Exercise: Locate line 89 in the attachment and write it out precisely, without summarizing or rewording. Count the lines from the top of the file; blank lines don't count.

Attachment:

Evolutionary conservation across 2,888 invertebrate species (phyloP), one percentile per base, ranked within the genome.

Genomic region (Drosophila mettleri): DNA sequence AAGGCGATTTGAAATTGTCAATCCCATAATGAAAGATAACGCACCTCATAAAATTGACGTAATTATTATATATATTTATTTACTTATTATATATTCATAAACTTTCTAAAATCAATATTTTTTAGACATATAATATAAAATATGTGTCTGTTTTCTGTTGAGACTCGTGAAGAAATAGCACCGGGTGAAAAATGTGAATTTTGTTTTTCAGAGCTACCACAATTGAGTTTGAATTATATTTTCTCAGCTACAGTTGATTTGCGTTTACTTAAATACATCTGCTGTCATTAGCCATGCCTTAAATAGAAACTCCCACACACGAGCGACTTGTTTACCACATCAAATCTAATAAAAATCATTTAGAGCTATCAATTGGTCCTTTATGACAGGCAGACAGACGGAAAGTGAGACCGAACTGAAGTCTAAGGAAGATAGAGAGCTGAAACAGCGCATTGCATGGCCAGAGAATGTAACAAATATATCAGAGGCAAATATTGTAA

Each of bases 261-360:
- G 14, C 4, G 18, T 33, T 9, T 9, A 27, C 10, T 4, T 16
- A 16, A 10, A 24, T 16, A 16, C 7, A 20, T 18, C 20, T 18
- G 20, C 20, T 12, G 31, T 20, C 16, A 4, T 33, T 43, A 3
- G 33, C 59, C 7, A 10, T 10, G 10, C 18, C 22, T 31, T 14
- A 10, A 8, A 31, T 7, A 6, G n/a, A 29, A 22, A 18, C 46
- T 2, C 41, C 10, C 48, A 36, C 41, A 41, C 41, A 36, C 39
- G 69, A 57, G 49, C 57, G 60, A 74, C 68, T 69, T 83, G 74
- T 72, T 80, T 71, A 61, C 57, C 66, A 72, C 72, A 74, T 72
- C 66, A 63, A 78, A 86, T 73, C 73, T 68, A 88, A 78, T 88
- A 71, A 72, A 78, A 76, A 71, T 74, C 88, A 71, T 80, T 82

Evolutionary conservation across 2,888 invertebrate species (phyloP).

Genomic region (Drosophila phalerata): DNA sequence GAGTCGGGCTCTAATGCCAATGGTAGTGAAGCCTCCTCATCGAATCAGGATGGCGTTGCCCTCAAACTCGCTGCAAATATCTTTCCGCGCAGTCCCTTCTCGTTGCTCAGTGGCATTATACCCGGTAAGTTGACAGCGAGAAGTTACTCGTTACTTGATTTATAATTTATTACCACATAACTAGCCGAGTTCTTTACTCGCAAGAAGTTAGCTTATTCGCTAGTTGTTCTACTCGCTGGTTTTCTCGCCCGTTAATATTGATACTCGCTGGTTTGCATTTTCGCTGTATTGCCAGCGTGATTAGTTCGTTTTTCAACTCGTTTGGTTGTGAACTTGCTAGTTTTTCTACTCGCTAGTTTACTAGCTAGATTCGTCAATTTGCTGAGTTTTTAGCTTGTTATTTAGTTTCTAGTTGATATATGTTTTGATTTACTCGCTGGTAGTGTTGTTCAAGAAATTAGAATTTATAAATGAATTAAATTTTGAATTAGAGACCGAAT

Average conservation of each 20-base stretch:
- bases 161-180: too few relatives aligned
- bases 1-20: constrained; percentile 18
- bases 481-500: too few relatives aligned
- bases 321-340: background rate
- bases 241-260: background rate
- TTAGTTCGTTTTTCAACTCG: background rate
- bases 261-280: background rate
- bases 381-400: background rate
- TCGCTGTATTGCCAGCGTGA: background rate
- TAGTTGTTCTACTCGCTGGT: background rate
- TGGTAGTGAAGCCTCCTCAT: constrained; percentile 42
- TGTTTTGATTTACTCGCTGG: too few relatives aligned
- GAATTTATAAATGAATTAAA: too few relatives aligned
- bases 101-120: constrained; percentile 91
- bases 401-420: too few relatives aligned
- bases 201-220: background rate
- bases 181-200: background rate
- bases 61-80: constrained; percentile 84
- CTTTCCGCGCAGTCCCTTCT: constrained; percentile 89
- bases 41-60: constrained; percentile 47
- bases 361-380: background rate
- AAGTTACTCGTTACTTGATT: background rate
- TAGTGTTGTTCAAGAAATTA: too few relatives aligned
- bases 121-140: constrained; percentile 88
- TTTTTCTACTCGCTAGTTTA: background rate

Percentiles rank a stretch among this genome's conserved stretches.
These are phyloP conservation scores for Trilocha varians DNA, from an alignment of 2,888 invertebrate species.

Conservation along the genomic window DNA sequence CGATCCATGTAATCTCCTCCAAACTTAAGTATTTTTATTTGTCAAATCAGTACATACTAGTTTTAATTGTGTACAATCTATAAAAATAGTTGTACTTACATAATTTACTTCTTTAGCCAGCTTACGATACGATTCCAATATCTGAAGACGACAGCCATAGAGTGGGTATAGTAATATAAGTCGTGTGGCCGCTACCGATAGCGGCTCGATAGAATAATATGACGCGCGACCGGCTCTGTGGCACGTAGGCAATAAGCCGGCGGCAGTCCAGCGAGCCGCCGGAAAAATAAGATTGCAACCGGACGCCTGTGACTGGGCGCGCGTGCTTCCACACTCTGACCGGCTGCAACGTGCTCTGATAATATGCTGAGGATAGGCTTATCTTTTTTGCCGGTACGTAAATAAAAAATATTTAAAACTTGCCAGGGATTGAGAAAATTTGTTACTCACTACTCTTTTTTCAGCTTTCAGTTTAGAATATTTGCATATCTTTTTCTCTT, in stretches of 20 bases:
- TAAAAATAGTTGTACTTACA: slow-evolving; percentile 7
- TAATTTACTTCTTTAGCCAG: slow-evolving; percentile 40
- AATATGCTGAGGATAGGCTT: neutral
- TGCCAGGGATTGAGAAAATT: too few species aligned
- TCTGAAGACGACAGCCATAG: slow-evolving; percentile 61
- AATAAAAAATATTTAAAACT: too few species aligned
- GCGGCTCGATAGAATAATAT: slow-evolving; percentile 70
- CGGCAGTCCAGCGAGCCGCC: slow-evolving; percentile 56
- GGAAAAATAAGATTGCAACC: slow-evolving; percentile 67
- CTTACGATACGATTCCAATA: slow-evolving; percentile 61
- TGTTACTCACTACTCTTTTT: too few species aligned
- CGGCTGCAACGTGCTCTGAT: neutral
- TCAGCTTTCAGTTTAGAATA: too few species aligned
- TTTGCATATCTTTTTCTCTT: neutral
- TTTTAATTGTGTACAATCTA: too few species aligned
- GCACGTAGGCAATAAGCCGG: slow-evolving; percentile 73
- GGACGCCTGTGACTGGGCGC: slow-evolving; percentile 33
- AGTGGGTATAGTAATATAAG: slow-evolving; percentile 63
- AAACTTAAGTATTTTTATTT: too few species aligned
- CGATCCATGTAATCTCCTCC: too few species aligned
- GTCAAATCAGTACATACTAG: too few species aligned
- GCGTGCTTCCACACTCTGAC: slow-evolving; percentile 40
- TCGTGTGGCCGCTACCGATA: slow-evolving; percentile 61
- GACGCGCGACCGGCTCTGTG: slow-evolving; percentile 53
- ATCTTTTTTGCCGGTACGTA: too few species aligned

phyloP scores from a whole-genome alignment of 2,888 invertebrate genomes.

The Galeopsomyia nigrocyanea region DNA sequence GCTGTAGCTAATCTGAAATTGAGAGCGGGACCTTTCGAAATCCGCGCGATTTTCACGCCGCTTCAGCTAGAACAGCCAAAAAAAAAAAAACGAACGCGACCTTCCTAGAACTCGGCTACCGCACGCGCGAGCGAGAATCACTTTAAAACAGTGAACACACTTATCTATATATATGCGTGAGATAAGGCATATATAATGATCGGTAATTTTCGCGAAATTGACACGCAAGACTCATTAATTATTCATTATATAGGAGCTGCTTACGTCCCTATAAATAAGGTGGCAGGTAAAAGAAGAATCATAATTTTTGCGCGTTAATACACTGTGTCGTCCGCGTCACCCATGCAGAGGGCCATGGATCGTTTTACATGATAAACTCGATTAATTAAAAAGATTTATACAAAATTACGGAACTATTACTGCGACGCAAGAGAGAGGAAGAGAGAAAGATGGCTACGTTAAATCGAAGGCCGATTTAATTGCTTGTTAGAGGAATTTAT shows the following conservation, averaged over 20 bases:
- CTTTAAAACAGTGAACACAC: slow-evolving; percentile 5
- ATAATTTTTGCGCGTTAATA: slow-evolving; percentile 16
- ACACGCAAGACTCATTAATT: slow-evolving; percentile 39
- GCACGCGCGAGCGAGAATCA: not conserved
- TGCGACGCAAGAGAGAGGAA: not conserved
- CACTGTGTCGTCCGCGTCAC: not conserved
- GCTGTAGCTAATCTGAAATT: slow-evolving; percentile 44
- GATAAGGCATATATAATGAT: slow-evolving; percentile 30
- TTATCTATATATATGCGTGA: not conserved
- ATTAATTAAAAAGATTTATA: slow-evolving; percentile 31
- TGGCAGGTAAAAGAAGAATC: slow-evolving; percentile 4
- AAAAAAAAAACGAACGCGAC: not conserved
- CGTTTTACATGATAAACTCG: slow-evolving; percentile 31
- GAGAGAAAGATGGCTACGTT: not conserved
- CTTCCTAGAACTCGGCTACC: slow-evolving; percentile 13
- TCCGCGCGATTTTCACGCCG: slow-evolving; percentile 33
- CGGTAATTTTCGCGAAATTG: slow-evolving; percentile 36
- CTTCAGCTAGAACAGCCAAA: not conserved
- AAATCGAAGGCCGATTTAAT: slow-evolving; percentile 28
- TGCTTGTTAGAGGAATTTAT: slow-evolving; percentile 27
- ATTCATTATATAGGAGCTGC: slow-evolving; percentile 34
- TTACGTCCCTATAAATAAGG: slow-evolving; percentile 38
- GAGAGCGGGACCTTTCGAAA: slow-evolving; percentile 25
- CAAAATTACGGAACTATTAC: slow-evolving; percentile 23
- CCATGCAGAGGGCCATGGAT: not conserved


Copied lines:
- CTTCAGCTAGAACAGCCAAA: not conserved